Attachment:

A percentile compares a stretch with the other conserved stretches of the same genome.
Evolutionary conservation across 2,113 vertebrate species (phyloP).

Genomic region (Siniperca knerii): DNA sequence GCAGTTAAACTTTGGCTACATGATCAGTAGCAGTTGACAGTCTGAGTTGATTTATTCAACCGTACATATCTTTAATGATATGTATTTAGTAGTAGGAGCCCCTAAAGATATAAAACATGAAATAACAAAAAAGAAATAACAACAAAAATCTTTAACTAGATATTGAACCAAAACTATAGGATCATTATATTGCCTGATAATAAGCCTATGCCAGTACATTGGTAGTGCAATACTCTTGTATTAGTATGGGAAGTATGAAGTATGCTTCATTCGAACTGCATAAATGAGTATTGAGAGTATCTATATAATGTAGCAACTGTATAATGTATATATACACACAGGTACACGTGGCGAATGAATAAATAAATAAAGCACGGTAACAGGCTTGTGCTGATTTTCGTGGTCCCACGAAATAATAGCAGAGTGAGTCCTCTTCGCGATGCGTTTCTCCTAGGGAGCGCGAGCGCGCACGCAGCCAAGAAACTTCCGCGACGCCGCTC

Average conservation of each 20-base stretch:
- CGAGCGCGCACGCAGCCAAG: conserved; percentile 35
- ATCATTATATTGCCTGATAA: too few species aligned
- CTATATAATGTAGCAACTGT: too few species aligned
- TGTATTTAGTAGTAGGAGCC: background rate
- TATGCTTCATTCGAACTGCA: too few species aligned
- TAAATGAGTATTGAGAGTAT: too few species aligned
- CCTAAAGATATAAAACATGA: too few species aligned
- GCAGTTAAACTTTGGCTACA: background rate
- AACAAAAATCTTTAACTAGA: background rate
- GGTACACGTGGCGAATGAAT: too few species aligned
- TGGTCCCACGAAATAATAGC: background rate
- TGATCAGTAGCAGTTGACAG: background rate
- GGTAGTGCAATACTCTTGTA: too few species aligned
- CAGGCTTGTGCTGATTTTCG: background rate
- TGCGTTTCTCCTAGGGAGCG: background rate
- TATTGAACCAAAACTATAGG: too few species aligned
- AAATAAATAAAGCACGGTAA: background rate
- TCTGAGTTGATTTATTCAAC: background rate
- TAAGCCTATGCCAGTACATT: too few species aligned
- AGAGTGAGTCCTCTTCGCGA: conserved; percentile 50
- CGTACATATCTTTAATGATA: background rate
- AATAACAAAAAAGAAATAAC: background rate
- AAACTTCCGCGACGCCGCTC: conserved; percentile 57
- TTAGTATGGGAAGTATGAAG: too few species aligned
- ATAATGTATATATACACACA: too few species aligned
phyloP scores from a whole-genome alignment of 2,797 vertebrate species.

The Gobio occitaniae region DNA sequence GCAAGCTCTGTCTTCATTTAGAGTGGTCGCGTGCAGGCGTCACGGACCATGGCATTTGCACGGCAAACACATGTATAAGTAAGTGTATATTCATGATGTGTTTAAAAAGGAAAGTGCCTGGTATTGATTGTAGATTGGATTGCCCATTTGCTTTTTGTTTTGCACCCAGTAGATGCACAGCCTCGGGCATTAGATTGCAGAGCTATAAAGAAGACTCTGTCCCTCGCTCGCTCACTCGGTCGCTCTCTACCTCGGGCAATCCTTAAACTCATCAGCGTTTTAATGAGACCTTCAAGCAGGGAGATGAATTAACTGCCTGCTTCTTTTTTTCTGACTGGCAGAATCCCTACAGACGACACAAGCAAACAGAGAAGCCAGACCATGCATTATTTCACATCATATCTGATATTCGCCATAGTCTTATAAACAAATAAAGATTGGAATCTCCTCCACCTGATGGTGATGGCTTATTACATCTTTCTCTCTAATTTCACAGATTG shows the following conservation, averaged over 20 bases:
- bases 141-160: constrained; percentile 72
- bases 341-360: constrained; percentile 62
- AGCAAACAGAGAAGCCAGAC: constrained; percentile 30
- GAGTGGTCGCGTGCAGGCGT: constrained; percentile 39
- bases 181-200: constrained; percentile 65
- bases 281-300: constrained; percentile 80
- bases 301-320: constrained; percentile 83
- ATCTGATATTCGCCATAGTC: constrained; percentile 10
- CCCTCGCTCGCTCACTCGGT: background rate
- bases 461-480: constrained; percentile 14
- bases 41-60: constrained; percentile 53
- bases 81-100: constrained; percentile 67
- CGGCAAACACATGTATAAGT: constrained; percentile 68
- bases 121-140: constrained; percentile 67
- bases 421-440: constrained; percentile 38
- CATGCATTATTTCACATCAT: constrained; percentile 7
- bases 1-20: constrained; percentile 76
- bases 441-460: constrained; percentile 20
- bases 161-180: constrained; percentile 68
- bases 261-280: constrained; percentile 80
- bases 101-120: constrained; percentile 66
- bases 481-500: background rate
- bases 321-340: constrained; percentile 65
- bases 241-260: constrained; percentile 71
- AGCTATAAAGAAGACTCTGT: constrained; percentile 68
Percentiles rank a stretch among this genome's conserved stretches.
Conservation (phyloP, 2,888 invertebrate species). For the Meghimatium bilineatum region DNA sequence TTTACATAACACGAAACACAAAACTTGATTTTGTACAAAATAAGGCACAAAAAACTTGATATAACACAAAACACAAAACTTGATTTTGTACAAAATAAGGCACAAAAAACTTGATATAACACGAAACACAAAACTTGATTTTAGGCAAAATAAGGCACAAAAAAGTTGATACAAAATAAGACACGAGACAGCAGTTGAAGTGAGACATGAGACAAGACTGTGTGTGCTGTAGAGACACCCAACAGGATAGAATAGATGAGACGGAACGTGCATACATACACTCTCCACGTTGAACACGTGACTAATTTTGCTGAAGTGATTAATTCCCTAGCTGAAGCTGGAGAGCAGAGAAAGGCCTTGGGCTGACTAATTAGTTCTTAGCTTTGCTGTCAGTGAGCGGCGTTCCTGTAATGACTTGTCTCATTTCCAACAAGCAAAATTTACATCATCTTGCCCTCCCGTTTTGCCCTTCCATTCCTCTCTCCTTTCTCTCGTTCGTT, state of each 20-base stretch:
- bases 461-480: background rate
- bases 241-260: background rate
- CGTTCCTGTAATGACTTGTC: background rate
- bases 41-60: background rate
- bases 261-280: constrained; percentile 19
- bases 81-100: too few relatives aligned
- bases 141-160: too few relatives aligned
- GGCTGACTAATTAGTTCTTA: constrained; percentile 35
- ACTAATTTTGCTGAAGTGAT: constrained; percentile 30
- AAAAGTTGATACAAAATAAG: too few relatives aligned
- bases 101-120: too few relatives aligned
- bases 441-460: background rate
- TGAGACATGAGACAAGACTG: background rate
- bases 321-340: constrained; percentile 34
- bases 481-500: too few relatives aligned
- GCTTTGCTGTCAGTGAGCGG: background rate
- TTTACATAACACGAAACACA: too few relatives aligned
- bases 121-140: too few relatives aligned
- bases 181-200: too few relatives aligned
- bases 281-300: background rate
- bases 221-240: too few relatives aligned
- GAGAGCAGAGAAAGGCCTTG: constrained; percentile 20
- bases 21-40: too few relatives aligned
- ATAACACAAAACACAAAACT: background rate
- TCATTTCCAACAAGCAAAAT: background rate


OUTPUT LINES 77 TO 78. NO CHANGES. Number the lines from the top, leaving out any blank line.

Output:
- bases 181-200: too few relatives aligned
- bases 281-300: background rate